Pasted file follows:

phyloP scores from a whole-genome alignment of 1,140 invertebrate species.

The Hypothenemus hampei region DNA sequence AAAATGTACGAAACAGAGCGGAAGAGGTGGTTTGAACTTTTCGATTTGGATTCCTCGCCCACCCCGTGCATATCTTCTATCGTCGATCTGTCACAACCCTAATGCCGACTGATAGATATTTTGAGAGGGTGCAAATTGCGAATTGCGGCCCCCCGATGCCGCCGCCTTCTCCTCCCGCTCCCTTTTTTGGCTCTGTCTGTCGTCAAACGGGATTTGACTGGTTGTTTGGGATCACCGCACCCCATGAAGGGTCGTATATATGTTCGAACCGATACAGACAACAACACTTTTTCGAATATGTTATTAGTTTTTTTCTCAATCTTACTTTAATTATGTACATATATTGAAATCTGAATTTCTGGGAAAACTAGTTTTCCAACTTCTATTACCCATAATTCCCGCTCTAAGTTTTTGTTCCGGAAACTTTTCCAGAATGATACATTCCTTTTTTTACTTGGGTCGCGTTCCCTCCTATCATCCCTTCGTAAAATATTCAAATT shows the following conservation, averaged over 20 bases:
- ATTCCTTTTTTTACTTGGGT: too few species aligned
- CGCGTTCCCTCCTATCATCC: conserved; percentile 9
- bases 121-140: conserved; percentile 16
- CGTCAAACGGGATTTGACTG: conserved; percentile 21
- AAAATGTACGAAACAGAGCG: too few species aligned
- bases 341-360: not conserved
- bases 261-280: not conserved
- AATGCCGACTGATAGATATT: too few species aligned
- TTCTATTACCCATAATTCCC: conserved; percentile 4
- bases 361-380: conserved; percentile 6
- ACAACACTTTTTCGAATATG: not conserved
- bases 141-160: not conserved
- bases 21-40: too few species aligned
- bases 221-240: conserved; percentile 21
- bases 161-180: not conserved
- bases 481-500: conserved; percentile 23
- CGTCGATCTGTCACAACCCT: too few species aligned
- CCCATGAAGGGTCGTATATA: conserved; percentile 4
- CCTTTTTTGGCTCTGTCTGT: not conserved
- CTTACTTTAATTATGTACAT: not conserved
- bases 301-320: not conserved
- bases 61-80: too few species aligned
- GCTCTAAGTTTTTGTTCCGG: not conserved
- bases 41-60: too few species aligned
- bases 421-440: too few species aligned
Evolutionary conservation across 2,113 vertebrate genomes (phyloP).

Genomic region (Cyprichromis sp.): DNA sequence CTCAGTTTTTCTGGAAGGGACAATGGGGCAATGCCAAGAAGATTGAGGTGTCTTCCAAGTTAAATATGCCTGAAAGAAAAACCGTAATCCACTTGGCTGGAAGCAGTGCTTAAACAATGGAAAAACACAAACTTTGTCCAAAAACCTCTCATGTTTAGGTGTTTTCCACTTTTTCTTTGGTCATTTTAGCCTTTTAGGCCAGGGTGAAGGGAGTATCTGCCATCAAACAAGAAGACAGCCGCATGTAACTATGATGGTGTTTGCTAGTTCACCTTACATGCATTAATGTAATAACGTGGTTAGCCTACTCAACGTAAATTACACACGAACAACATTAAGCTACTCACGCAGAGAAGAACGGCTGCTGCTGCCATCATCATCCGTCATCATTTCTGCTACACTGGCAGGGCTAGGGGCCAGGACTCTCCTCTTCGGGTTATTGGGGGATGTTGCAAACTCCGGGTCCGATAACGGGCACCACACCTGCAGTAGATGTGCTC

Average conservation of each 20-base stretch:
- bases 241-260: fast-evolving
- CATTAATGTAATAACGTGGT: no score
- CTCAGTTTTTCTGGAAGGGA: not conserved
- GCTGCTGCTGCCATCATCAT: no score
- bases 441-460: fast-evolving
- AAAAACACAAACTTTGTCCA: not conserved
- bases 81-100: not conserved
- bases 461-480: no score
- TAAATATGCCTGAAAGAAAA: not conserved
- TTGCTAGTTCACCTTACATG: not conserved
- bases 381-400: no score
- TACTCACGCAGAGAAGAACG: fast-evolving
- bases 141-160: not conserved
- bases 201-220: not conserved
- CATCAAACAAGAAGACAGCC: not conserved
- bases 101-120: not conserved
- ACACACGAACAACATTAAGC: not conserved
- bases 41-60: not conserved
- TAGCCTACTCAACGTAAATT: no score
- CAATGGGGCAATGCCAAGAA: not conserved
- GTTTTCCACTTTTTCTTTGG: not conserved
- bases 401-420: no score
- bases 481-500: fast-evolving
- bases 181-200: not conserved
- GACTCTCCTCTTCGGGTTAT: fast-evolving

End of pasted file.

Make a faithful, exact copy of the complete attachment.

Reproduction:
phyloP scores from a whole-genome alignment of 1,140 invertebrate species.

The Hypothenemus hampei region DNA sequence AAAATGTACGAAACAGAGCGGAAGAGGTGGTTTGAACTTTTCGATTTGGATTCCTCGCCCACCCCGTGCATATCTTCTATCGTCGATCTGTCACAACCCTAATGCCGACTGATAGATATTTTGAGAGGGTGCAAATTGCGAATTGCGGCCCCCCGATGCCGCCGCCTTCTCCTCCCGCTCCCTTTTTTGGCTCTGTCTGTCGTCAAACGGGATTTGACTGGTTGTTTGGGATCACCGCACCCCATGAAGGGTCGTATATATGTTCGAACCGATACAGACAACAACACTTTTTCGAATATGTTATTAGTTTTTTTCTCAATCTTACTTTAATTATGTACATATATTGAAATCTGAATTTCTGGGAAAACTAGTTTTCCAACTTCTATTACCCATAATTCCCGCTCTAAGTTTTTGTTCCGGAAACTTTTCCAGAATGATACATTCCTTTTTTTACTTGGGTCGCGTTCCCTCCTATCATCCCTTCGTAAAATATTCAAATT shows the following conservation, averaged over 20 bases:
- ATTCCTTTTTTTACTTGGGT: too few species aligned
- CGCGTTCCCTCCTATCATCC: conserved; percentile 9
- bases 121-140: conserved; percentile 16
- CGTCAAACGGGATTTGACTG: conserved; percentile 21
- AAAATGTACGAAACAGAGCG: too few species aligned
- bases 341-360: not conserved
- bases 261-280: not conserved
- AATGCCGACTGATAGATATT: too few species aligned
- TTCTATTACCCATAATTCCC: conserved; percentile 4
- bases 361-380: conserved; percentile 6
- ACAACACTTTTTCGAATATG: not conserved
- bases 141-160: not conserved
- bases 21-40: too few species aligned
- bases 221-240: conserved; percentile 21
- bases 161-180: not conserved
- bases 481-500: conserved; percentile 23
- CGTCGATCTGTCACAACCCT: too few species aligned
- CCCATGAAGGGTCGTATATA: conserved; percentile 4
- CCTTTTTTGGCTCTGTCTGT: not conserved
- CTTACTTTAATTATGTACAT: not conserved
- bases 301-320: not conserved
- bases 61-80: too few species aligned
- GCTCTAAGTTTTTGTTCCGG: not conserved
- bases 41-60: too few species aligned
- bases 421-440: too few species aligned
Evolutionary conservation across 2,113 vertebrate genomes (phyloP).

Genomic region (Cyprichromis sp.): DNA sequence CTCAGTTTTTCTGGAAGGGACAATGGGGCAATGCCAAGAAGATTGAGGTGTCTTCCAAGTTAAATATGCCTGAAAGAAAAACCGTAATCCACTTGGCTGGAAGCAGTGCTTAAACAATGGAAAAACACAAACTTTGTCCAAAAACCTCTCATGTTTAGGTGTTTTCCACTTTTTCTTTGGTCATTTTAGCCTTTTAGGCCAGGGTGAAGGGAGTATCTGCCATCAAACAAGAAGACAGCCGCATGTAACTATGATGGTGTTTGCTAGTTCACCTTACATGCATTAATGTAATAACGTGGTTAGCCTACTCAACGTAAATTACACACGAACAACATTAAGCTACTCACGCAGAGAAGAACGGCTGCTGCTGCCATCATCATCCGTCATCATTTCTGCTACACTGGCAGGGCTAGGGGCCAGGACTCTCCTCTTCGGGTTATTGGGGGATGTTGCAAACTCCGGGTCCGATAACGGGCACCACACCTGCAGTAGATGTGCTC

Average conservation of each 20-base stretch:
- bases 241-260: fast-evolving
- CATTAATGTAATAACGTGGT: no score
- CTCAGTTTTTCTGGAAGGGA: not conserved
- GCTGCTGCTGCCATCATCAT: no score
- bases 441-460: fast-evolving
- AAAAACACAAACTTTGTCCA: not conserved
- bases 81-100: not conserved
- bases 461-480: no score
- TAAATATGCCTGAAAGAAAA: not conserved
- TTGCTAGTTCACCTTACATG: not conserved
- bases 381-400: no score
- TACTCACGCAGAGAAGAACG: fast-evolving
- bases 141-160: not conserved
- bases 201-220: not conserved
- CATCAAACAAGAAGACAGCC: not conserved
- bases 101-120: not conserved
- ACACACGAACAACATTAAGC: not conserved
- bases 41-60: not conserved
- TAGCCTACTCAACGTAAATT: no score
- CAATGGGGCAATGCCAAGAA: not conserved
- GTTTTCCACTTTTTCTTTGG: not conserved
- bases 401-420: no score
- bases 481-500: fast-evolving
- bases 181-200: not conserved
- GACTCTCCTCTTCGGGTTAT: fast-evolving